The playing mechanism is referred to hereinbefore comprises a movable deck 46 in which are provided a capstan 47 for driving the tape 40 within the cartridge 11, a magnetic head 48 adapted to transduce the tape 40, and an endmark detector 49 having a pair of mutually insulated feeler contacts. Mounted to the deck 46 at underneath thereof is a motor (not shown) which drives through a belt (not shown) a flywheel 50 (FIG. 3) attached to the lower end of the capstan 47 to rotatably drive the latter. The capstan 47 is rotatably supported by a suitable bearing 51 (FIG. 3) mounted to the deck 46 at underneath thereof and extends upwardly of the deck through a hole (not shown) formed on the deck 46. Mounted to the deck 46 are a pair of laterally spaced parallel cartridge guides 52 and 53 which are secured to the deck and provide away for the tape cartridge 11. The cartridge guides 52 and 53 are made of resilient material and outwardly bent at each end thereof to facilitate insertion of the cartridge between the guides. The cartridge guide 53 is provided with a retention roller 54 to engage the notch 45 of the cartridge 11 when the cartridge is inserted between the guides 52 and 53. The roller 54 forces the inclined wall of the notch 45 in the cartridge 11 to exert the forward force to the cartridge so that the pinch roller 41 in the cartridge 1 1 is pressed over the tape 41 against the capstan 41 to serve to position the cartridge 11 in the playing position where the tape 40 is drivingly transported across the magnetic head 48.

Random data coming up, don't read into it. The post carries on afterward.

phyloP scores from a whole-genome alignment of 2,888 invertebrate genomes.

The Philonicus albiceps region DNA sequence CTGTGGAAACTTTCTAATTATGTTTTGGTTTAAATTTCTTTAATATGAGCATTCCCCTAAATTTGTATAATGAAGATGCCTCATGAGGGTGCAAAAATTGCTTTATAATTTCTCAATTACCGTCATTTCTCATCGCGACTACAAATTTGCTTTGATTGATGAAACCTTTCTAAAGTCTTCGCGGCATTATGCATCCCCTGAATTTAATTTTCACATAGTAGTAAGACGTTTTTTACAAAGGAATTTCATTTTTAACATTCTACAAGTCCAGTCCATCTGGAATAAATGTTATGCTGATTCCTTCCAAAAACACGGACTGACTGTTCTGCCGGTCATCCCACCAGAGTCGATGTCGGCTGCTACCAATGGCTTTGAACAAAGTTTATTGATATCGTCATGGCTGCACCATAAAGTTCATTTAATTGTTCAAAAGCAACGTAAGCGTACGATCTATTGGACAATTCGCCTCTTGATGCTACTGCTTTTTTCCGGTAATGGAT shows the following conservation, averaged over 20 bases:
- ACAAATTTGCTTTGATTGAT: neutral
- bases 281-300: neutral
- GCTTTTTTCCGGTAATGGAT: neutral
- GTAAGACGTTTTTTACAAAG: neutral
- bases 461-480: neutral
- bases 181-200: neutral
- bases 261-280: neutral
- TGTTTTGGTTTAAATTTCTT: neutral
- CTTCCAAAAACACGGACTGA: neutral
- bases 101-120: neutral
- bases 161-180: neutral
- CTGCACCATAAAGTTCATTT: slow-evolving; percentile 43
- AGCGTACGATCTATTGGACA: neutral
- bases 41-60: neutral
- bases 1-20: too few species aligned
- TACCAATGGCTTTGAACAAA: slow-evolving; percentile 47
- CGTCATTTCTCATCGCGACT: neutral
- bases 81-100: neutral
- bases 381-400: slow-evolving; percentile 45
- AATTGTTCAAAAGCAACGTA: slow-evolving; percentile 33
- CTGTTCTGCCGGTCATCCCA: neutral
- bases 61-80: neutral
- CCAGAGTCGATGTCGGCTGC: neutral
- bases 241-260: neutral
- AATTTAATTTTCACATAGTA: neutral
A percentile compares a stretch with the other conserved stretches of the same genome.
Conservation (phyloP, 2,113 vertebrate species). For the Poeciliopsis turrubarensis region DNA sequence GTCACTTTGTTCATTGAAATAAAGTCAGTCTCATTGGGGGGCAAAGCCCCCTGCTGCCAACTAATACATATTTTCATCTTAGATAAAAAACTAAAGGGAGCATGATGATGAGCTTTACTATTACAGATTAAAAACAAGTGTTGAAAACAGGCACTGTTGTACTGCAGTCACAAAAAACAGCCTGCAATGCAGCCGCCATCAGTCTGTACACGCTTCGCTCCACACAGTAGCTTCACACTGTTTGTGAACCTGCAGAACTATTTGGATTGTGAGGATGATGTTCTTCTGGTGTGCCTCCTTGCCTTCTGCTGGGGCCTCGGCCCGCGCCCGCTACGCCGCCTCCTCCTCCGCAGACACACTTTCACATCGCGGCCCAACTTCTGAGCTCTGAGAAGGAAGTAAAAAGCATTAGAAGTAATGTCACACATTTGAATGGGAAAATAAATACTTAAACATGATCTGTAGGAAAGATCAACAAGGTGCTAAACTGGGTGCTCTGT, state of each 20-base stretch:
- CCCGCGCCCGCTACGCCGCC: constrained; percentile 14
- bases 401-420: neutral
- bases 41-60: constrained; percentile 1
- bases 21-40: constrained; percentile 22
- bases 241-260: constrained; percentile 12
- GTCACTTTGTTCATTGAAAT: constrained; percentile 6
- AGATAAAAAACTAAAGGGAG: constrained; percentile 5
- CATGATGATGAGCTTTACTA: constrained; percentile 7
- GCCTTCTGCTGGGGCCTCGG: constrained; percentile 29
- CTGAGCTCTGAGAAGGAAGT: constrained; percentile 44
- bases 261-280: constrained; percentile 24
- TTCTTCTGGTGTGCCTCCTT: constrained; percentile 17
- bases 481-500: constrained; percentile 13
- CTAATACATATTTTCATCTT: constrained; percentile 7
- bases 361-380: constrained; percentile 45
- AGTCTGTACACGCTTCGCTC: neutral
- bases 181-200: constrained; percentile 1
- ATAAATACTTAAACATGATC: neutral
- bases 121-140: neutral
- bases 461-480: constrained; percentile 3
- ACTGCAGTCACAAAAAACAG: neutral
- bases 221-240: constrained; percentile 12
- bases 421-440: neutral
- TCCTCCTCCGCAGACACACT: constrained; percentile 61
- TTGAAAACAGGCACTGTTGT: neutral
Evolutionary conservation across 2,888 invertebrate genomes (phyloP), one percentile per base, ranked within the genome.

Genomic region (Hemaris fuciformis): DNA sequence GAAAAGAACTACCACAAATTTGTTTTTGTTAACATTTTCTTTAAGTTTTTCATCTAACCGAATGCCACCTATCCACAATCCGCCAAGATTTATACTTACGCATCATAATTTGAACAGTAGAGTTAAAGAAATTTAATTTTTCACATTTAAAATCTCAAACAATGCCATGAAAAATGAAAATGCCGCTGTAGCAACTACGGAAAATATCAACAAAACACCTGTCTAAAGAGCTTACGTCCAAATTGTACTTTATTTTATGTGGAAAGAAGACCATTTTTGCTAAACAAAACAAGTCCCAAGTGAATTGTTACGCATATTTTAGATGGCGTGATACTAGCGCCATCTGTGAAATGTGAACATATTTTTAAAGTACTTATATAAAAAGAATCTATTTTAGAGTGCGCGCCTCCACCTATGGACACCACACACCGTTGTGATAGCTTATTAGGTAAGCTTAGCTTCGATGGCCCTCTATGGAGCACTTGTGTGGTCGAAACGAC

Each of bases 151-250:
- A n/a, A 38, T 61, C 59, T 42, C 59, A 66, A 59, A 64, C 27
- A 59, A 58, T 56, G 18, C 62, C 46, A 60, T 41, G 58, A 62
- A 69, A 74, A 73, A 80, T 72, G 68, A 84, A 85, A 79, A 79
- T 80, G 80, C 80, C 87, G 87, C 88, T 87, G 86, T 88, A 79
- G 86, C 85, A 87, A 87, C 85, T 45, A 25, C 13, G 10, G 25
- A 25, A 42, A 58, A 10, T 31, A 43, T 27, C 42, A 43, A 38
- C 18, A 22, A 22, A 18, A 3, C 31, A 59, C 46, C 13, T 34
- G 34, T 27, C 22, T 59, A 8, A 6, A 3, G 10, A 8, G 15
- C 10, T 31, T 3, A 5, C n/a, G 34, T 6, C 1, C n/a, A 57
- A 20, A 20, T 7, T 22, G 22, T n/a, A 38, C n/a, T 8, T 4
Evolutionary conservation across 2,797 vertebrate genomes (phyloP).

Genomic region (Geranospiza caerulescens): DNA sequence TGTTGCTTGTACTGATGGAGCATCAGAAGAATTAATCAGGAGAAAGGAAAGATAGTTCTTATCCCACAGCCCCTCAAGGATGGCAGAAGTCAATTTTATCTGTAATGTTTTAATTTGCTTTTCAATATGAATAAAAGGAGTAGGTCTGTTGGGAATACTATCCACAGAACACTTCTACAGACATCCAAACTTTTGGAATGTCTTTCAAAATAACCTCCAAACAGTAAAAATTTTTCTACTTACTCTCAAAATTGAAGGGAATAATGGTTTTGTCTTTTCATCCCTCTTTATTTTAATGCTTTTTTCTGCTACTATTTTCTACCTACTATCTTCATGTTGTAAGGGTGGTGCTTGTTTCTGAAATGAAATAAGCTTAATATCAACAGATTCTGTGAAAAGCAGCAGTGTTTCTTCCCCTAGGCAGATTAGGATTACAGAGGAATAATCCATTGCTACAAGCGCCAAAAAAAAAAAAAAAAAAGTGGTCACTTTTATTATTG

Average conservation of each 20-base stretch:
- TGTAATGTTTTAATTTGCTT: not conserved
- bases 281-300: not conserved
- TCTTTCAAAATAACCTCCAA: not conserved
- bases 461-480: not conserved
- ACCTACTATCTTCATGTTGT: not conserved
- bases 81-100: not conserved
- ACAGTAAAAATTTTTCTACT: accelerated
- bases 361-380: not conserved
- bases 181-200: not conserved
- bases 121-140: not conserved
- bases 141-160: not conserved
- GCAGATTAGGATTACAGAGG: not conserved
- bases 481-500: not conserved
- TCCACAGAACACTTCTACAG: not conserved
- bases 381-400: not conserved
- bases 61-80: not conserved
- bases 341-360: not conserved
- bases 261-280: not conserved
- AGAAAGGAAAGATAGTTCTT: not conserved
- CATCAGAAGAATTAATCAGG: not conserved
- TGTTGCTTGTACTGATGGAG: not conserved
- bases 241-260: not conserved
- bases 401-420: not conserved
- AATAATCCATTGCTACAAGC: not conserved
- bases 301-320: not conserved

The deck 46 is installed upon a supporting surface such as a carriage 55. The position of the deck 46 relative to the carriage 55 is maintained by a pair of elongate guide rods 56 and 57, which are attached to the carriage in a rigid and secure manner by conventional means such as threading or the like. The guide rods 56 and 57 pass through suitable elongate guideway openings 58 and 59, respectively, fonned through the upturned legs of the deck 46. The openings 58 and 59 are formed so as to provide a slip fitted with the guide rods 56 and 57. This permits the deck 46 to be slid upward upon the guide rods and moved away from the carriage 55 in a vertical direction. The deck 46 is normally urged downwardly by a tension spring 60 one end of which is secured to the deck 46 and the other end is attached to the carriage 55. Movement of the deck 46 by the spring 60 is arrested by a lock means as will be described later. The lock means comprises a substantially L-shaped lever 61 swingably provided by a pin 62 on the deck 46 at one side thereof. The lever 61 is connected by a spring 65 to a plunger 64 of a solenoid 63 mounted to the deck at one side thereof. An electrical switch 66 is mounted to the deck 46 at one side thereof. The electrical switch 66 is actuated by the lever 61 which is clockwise swung by the plunger 64 of the solenoid 63 when the solenoid 63 is energized. The details of a control circuit including the solenoid 63 and the switch 66 will be described later. The lever 61 cooperate with slots 71 to 78 (71, 72, and 73 being omitted away from FIG. 4) provided in a bar 70 which is secured to the carriage 55. The bar 70 of a rectangle in section and in a elongated shape is made of an insulator and vertically extends from the carriage 55 while passing adjacent the deck 46 at side edge thereof. The location of the slots 71 to 78 correspond to that of the cartridge so that the lever 61 may engage one of the slots to lock the deck 49 in position with respect the cartridges in a row standing at the same level in each column. The lever 61 is biased against the bar 70 by a spring so as to engage one of the slots in the bar 70 when the solenoid 63 is deenergized. The bar 70 is provided with eight contacts 81 to 88 (81, 82, 83, and 84 are shown in FIG. 4) to correspond to the slots 71 to 78. A block 79 of an insulator having a common contact 80 for the contacts 81 to 88 is firmly mounted to the deck 46 at one side thereof. The common contact 80 is caused to be selectively in contact with each of the contacts 81 to 88 when the deck 46 moves up and down along the guide rods 56 and 57 in a manner as will be described later. Operation of an electrical switch including the common contact 80 and the contacts 81 to 88 will be described later. Provided on the bar 70 is a switch 89 which has a movable contact 90 and a fixed contact 91.